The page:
Parkinson’s Disease Linked to Gut Bacteria Population

Parkinson’s Disease Linked to Gut Bacteria Population

A new study revealed a connection between Parkinson’s disease and the gut bacteria population. The California Institute of Technology’s paper suggests that harmful bacteria could trigger the disease. As its name suggests, the neurodegenerative condition originates in the brain. At least this is what scientists believed until recently.

A team of researchers performed a series of tests on lab mice. They injected different individuals with both healthy as well as harmful gut bacteria. The scientists gathered bacteria populations from patients suffering from Parkinson’s prior to the experiments.

New Findings

After closely analyzing the results, the team of researchers noticed that mice injected with harmful bacteria started to display abnormal behavior. As a result, the scientists recorded extensive deterioration of the motor functions.

Dr. Sarkis Mazmanian is the lead author of the study. He says that by experimenting on lab mice, the team was able to prove that the disease can have other origins than the brain. Furthermore, he believes that by identifying another cause of the disease could lead to more efficient treatment. Or even ways to prevent the condition altogether.

Experiments Involving Gut Bacteria

Dr. Mazmanian has disclosed to the press the steps of the experiments. In the beginning, the scientists specifically modified the mouse models in order to develop the disease. For the mice population to develop Parkinson’s, they had to produce abnormal levels of alpha-synuclein. The researchers associate this particular component to the brain damage present in Parkinson’s patients.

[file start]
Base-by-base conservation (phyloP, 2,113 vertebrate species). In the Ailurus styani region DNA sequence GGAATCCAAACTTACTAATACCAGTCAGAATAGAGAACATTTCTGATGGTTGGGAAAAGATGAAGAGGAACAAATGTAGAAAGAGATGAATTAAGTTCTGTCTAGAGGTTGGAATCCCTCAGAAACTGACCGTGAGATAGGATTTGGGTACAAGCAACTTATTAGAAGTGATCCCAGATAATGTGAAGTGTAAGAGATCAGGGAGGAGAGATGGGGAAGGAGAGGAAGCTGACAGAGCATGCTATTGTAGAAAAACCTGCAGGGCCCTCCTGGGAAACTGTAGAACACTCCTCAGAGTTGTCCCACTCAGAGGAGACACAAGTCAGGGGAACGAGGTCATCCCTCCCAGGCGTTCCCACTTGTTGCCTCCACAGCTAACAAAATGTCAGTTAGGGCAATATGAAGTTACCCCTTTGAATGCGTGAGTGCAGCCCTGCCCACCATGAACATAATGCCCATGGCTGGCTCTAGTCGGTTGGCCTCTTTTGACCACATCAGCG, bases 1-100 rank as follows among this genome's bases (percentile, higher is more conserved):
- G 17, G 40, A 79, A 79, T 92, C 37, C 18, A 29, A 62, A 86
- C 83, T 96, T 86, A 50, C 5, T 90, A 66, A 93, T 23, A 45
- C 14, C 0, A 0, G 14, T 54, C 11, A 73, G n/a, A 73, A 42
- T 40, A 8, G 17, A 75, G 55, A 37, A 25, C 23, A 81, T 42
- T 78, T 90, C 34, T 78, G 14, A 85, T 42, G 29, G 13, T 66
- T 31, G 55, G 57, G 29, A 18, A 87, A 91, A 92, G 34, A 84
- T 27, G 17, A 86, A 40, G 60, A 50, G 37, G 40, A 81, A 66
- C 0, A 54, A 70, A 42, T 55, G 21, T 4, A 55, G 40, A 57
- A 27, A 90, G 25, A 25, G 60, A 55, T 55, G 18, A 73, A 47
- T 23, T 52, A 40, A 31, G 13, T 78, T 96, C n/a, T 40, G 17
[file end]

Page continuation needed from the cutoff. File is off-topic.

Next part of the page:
The second step of the experiment involved gathering gut bacteria samples from human subjects suffering from the disease. Hence, the researchers collected fecal samples from Parkinson’s patients. They later injected the second mice population with the samples.

After a while, the scientists were able to discover that the second mice population developed more symptoms associated with Parkinson’s. Before making public the results, the team also noted that the mice populations were identical, genetically speaking. However, the population infected with gut bacteria from human subjects displayed more abnormalities than the other one.

One of the explanations Dr. Mazmanian offers is that gut bacteria is responsible for breaking down fiber into fatty acids. The scientists believe that the harmful bacteria releases specific chemicals during the breakdown process which makes the brain cells go into overdrive. Ultimately, this leads to damage in the brain and sets off Parkinson’s.

Even though the evidence seems compelling, Dr. Mazmanian says that the scientists have to spend more time looking into the matter. However, even at the stage, the team of researchers strongly believes that their discovery opened up new possibilities. Also, the scientists believe that if future studies will support the latest discoveries, doctors could use probiotics as treatment for Parkinson’s.
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